Markets

Should You be Worried About Oil's Fall?

After a remarkable run up that lasted around a year, the benchmark West Texas Intermediate (WTI) U.S. Crude Oil futures turned tail a couple of weeks ago and lost around twelve percent in ten trading days. The big drop is the result of a kind of perfect storm for crude, with both supply and demand expectations turning bearish.

For traders and investors there are two related questions: how low can oil go, and what does it mean for stocks?

To answer the second question, we must first address the first, and to do that you have to understand what has caused oil to drop so far so fast. The turnaround was prompted by rumors that the agreement to cut production that OPEC and other producers reached in January of last year was in danger. Two of the most productive signatories to that agreement, Saudi Arabia and Russia were reported to be considering increasing production to offset involuntary declines in Venezuela and the expectation that Iranian production will also drop dramatically when the U.S. re-imposes sanctions.

With that momentum in place, the announcement from the White House that tariffs were back on prompted fears that a trade war would negatively affect global growth, and therefore reduce demand for oil.

Those fundamental factors explain the direction change, but the rapidity of the move is a result of technical factors. Net long positions in oil futures have been elevated as a result of the sustained bull market but have been showing slight declines over the last couple of months due to some profit taking.

That leaves those still holding long positions increasingly nervous and more likely to sell into any correction. The momentum that caused was enough to break below the bottom of the long-term channel on Monday.

As you can see from the above chart, two attempts to re-enter that channel have now failed, so the overall technical picture from here is bearish. What you can also see however, is that for there are multiple support levels (marked in yellow) for WTI to get through if the bearish tone is to continue.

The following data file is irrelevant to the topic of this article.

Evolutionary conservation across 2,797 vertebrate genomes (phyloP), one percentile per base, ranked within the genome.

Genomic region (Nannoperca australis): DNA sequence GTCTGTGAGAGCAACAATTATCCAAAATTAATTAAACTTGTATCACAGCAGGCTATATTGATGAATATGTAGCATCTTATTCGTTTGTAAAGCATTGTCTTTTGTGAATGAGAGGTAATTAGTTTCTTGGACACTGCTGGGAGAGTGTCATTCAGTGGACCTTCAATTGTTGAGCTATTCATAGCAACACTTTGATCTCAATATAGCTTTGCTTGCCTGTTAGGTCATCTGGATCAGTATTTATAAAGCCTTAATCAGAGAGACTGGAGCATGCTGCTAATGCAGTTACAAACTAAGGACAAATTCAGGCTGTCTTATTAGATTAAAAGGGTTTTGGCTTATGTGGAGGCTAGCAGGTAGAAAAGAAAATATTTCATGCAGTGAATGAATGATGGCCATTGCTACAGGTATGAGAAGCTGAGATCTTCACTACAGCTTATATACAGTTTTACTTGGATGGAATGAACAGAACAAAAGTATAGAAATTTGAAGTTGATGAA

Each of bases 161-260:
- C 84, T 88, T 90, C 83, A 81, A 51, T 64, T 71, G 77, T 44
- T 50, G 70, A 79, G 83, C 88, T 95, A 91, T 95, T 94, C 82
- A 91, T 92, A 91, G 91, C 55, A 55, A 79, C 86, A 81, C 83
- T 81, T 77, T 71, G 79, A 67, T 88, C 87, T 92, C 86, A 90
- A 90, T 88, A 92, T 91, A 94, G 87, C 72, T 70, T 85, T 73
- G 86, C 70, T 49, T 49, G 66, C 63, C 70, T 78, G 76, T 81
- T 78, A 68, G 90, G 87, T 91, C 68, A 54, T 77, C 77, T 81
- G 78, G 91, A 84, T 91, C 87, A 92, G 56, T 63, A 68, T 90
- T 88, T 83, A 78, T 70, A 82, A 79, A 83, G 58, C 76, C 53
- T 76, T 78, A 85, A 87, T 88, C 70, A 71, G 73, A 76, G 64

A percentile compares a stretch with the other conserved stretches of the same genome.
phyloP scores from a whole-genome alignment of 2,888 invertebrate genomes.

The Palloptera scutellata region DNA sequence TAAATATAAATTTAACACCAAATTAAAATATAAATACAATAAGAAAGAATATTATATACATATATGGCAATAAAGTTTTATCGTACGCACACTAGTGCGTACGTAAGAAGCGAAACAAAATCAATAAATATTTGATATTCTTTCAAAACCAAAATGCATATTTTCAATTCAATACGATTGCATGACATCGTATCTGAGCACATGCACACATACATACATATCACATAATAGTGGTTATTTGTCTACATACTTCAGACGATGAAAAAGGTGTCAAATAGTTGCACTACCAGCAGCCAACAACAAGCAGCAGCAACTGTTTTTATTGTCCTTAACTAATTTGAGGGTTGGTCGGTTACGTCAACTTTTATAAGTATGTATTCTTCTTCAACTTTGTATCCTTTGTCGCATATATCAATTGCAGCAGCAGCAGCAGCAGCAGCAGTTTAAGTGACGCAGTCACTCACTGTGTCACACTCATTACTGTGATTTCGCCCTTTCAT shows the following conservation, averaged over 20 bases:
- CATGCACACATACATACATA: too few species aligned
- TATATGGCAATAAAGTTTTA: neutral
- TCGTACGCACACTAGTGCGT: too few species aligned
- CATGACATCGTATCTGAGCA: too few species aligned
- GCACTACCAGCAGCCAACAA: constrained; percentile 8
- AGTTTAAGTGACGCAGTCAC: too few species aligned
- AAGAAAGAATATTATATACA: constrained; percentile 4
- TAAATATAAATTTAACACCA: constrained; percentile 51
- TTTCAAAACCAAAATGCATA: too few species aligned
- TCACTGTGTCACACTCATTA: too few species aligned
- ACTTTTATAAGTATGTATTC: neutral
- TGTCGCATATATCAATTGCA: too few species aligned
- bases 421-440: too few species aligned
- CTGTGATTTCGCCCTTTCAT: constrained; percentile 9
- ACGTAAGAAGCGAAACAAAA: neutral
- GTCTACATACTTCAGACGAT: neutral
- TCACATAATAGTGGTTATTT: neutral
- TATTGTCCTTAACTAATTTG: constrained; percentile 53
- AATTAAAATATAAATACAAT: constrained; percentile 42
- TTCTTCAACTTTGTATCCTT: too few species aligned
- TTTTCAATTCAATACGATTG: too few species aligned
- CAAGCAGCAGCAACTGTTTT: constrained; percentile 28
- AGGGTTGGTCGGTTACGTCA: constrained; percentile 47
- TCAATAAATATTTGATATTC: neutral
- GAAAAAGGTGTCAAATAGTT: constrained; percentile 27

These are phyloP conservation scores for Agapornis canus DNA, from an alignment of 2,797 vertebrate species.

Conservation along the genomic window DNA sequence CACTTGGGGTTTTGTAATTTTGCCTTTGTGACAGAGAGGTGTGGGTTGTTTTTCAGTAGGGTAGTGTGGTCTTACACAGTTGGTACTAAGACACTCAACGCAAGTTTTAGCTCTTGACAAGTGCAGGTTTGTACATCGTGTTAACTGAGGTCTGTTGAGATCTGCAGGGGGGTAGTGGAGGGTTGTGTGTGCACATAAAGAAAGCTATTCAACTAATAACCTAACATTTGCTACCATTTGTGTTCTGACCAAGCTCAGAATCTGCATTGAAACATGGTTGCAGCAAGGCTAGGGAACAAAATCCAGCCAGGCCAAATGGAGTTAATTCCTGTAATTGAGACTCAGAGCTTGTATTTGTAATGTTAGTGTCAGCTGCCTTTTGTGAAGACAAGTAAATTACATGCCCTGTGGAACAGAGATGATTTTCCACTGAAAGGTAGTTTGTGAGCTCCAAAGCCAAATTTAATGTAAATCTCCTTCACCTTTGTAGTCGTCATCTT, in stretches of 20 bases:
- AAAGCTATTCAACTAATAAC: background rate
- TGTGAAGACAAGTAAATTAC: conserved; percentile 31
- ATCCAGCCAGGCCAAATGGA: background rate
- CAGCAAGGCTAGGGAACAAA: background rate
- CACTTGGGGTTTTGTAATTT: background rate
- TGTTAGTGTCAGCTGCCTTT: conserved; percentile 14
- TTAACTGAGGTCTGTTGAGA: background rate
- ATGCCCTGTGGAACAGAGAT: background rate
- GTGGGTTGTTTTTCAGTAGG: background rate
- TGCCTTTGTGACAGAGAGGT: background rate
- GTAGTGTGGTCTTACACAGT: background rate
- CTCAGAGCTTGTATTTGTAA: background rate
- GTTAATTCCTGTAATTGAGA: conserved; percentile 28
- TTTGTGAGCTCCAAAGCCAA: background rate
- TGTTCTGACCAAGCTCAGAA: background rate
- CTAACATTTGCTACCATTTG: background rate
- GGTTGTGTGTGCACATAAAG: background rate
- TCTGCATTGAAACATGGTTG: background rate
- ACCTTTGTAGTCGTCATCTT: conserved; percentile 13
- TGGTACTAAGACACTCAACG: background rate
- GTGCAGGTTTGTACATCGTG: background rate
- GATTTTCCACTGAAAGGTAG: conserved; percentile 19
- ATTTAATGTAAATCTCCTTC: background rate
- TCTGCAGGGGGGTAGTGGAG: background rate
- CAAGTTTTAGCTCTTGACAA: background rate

That makes it most likely that while we could get to one or two of them, at around $62 and then $60, it will be hard, absent any further fundamental news, for oil to drop much further.

If that news does come it will most likely be during the OPEC meeting scheduled for June 22. So far, the rumors about production increases have been denied and given the success of the cuts in boosting prices so far it is reasonable to assume that those denials are more than just the Saudis talking their book.

On the demand side too, the bad news for oil looks to be exaggerated. There is no doubt that a full-on trade war would depress demand for oil, but there are two mitigating factors.

The first is that oil demand has outstripped supply so far this year, resulting in a significant decline in stockpiles, and continues to do so. Any decline in demand would therefore have to be sizeable to have a big effect. The second is that, on the evidence so far, the likelihood of this White House sticking to its current position for any length of time is slight.

As the International Energy Agency (IEA) said in its latest report, which was written before the drop, the biggest danger to demand was the high price of oil itself. I made the same point here a few weeks ago when I predicted that oil would turn lower. Obviously, that is now less of a concern, so all in all, while testing the support at around $62 is distinctly possible it is likely that we have seen the worst of the declines in crude oil.

In the light of that, the obvious answer to the second main question posed (what this all means for stock investors) is “not much.” Commodity markets tend to be extremely sensitive to expectations for economic conditions, and a sharp fall in oil such as we have seen over the last two weeks can be an early warning sign of trouble to come. In this case though, while there is an element of concern about global growth, most of oil’s declines are attributable to things specific to the oil market.

Equity traders and investors should therefor stay focused on economic and corporate strength for now and ignore oil’s gyrations.

The views and opinions expressed herein are the views and opinions of the author and do not necessarily reflect those of Nasdaq, Inc.


The views and opinions expressed herein are the views and opinions of the author and do not necessarily reflect those of Nasdaq, Inc.

Martin Tillier

Martin Tillier spent years working in the Foreign Exchange market, which required an in-depth understanding of both the world’s markets and psychology and techniques of traders. In 2002, Martin left the markets, moved to the U.S., and opened a successful wine store, but the lure of the financial world proved too strong, leading Martin to join a major firm as financial advisor.

Read Martin's Bio